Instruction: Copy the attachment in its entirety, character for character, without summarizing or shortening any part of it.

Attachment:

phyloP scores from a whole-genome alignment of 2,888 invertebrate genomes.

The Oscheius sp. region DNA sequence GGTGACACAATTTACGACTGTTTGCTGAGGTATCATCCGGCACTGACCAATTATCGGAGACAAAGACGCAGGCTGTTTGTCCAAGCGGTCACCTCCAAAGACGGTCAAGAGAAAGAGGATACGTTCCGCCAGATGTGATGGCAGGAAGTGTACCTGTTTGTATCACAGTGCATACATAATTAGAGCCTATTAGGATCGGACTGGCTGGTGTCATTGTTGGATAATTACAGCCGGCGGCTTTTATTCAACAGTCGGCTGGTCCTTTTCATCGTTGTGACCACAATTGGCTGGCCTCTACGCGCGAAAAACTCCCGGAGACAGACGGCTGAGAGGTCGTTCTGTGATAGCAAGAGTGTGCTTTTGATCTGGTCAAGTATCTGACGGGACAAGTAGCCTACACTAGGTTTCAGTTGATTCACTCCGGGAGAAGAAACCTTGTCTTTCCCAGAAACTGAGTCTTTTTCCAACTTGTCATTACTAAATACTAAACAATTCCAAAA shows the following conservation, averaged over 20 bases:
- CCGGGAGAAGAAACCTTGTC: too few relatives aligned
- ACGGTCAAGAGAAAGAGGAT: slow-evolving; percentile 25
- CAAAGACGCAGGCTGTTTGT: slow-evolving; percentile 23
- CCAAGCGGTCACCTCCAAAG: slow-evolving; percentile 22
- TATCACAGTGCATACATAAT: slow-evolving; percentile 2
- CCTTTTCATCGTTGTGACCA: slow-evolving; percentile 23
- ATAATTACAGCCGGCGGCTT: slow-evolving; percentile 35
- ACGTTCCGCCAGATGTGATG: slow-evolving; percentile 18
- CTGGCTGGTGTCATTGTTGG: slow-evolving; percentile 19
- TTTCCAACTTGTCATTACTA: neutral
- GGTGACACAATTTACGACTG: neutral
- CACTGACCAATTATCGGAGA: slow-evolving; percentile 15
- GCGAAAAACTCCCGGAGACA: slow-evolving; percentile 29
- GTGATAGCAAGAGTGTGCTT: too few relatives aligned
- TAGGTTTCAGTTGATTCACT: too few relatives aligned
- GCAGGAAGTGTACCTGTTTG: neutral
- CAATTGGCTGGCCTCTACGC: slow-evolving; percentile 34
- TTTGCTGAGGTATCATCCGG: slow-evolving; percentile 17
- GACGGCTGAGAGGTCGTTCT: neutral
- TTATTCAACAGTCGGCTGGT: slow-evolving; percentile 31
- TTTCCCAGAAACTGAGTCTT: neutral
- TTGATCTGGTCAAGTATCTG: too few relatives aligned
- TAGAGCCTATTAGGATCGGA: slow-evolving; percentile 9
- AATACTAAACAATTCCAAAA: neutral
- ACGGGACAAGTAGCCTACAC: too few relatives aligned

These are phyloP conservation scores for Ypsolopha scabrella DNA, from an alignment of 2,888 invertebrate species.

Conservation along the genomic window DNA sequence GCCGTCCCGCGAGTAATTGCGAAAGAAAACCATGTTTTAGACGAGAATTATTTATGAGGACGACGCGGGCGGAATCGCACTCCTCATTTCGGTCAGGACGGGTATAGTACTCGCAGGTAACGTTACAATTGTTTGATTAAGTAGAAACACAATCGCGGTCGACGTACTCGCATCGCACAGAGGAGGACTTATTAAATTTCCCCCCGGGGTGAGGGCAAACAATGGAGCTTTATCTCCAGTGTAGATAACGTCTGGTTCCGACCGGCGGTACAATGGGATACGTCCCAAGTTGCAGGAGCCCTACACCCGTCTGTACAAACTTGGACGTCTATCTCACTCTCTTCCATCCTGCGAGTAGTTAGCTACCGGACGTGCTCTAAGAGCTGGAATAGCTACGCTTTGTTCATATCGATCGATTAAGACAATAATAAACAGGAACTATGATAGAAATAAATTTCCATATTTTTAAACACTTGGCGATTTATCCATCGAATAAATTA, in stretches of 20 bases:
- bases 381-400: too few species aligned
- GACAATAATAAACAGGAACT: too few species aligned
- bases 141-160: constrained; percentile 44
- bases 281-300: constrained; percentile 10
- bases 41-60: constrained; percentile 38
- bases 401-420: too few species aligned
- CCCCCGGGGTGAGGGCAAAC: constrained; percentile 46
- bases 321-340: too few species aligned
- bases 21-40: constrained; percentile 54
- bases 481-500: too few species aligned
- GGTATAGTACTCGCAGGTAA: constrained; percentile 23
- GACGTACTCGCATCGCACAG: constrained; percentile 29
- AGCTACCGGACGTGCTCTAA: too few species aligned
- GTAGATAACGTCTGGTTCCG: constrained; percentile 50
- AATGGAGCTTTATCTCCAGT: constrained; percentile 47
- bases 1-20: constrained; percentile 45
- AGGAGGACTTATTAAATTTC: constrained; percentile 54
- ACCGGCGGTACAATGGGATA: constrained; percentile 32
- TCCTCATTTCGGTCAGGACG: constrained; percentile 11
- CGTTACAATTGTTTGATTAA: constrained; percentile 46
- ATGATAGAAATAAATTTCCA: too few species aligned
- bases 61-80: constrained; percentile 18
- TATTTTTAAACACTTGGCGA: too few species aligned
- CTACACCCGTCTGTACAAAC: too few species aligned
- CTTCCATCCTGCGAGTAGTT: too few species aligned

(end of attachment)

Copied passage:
phyloP scores from a whole-genome alignment of 2,888 invertebrate genomes.

The Oscheius sp. region DNA sequence GGTGACACAATTTACGACTGTTTGCTGAGGTATCATCCGGCACTGACCAATTATCGGAGACAAAGACGCAGGCTGTTTGTCCAAGCGGTCACCTCCAAAGACGGTCAAGAGAAAGAGGATACGTTCCGCCAGATGTGATGGCAGGAAGTGTACCTGTTTGTATCACAGTGCATACATAATTAGAGCCTATTAGGATCGGACTGGCTGGTGTCATTGTTGGATAATTACAGCCGGCGGCTTTTATTCAACAGTCGGCTGGTCCTTTTCATCGTTGTGACCACAATTGGCTGGCCTCTACGCGCGAAAAACTCCCGGAGACAGACGGCTGAGAGGTCGTTCTGTGATAGCAAGAGTGTGCTTTTGATCTGGTCAAGTATCTGACGGGACAAGTAGCCTACACTAGGTTTCAGTTGATTCACTCCGGGAGAAGAAACCTTGTCTTTCCCAGAAACTGAGTCTTTTTCCAACTTGTCATTACTAAATACTAAACAATTCCAAAA shows the following conservation, averaged over 20 bases:
- CCGGGAGAAGAAACCTTGTC: too few relatives aligned
- ACGGTCAAGAGAAAGAGGAT: slow-evolving; percentile 25
- CAAAGACGCAGGCTGTTTGT: slow-evolving; percentile 23
- CCAAGCGGTCACCTCCAAAG: slow-evolving; percentile 22
- TATCACAGTGCATACATAAT: slow-evolving; percentile 2
- CCTTTTCATCGTTGTGACCA: slow-evolving; percentile 23
- ATAATTACAGCCGGCGGCTT: slow-evolving; percentile 35
- ACGTTCCGCCAGATGTGATG: slow-evolving; percentile 18
- CTGGCTGGTGTCATTGTTGG: slow-evolving; percentile 19
- TTTCCAACTTGTCATTACTA: neutral
- GGTGACACAATTTACGACTG: neutral
- CACTGACCAATTATCGGAGA: slow-evolving; percentile 15
- GCGAAAAACTCCCGGAGACA: slow-evolving; percentile 29
- GTGATAGCAAGAGTGTGCTT: too few relatives aligned
- TAGGTTTCAGTTGATTCACT: too few relatives aligned
- GCAGGAAGTGTACCTGTTTG: neutral
- CAATTGGCTGGCCTCTACGC: slow-evolving; percentile 34
- TTTGCTGAGGTATCATCCGG: slow-evolving; percentile 17
- GACGGCTGAGAGGTCGTTCT: neutral
- TTATTCAACAGTCGGCTGGT: slow-evolving; percentile 31
- TTTCCCAGAAACTGAGTCTT: neutral
- TTGATCTGGTCAAGTATCTG: too few relatives aligned
- TAGAGCCTATTAGGATCGGA: slow-evolving; percentile 9
- AATACTAAACAATTCCAAAA: neutral
- ACGGGACAAGTAGCCTACAC: too few relatives aligned

These are phyloP conservation scores for Ypsolopha scabrella DNA, from an alignment of 2,888 invertebrate species.

Conservation along the genomic window DNA sequence GCCGTCCCGCGAGTAATTGCGAAAGAAAACCATGTTTTAGACGAGAATTATTTATGAGGACGACGCGGGCGGAATCGCACTCCTCATTTCGGTCAGGACGGGTATAGTACTCGCAGGTAACGTTACAATTGTTTGATTAAGTAGAAACACAATCGCGGTCGACGTACTCGCATCGCACAGAGGAGGACTTATTAAATTTCCCCCCGGGGTGAGGGCAAACAATGGAGCTTTATCTCCAGTGTAGATAACGTCTGGTTCCGACCGGCGGTACAATGGGATACGTCCCAAGTTGCAGGAGCCCTACACCCGTCTGTACAAACTTGGACGTCTATCTCACTCTCTTCCATCCTGCGAGTAGTTAGCTACCGGACGTGCTCTAAGAGCTGGAATAGCTACGCTTTGTTCATATCGATCGATTAAGACAATAATAAACAGGAACTATGATAGAAATAAATTTCCATATTTTTAAACACTTGGCGATTTATCCATCGAATAAATTA, in stretches of 20 bases:
- bases 381-400: too few species aligned
- GACAATAATAAACAGGAACT: too few species aligned
- bases 141-160: constrained; percentile 44
- bases 281-300: constrained; percentile 10
- bases 41-60: constrained; percentile 38
- bases 401-420: too few species aligned
- CCCCCGGGGTGAGGGCAAAC: constrained; percentile 46
- bases 321-340: too few species aligned
- bases 21-40: constrained; percentile 54
- bases 481-500: too few species aligned
- GGTATAGTACTCGCAGGTAA: constrained; percentile 23
- GACGTACTCGCATCGCACAG: constrained; percentile 29
- AGCTACCGGACGTGCTCTAA: too few species aligned
- GTAGATAACGTCTGGTTCCG: constrained; percentile 50
- AATGGAGCTTTATCTCCAGT: constrained; percentile 47
- bases 1-20: constrained; percentile 45
- AGGAGGACTTATTAAATTTC: constrained; percentile 54
- ACCGGCGGTACAATGGGATA: constrained; percentile 32
- TCCTCATTTCGGTCAGGACG: constrained; percentile 11
- CGTTACAATTGTTTGATTAA: constrained; percentile 46
- ATGATAGAAATAAATTTCCA: too few species aligned
- bases 61-80: constrained; percentile 18
- TATTTTTAAACACTTGGCGA: too few species aligned
- CTACACCCGTCTGTACAAAC: too few species aligned
- CTTCCATCCTGCGAGTAGTT: too few species aligned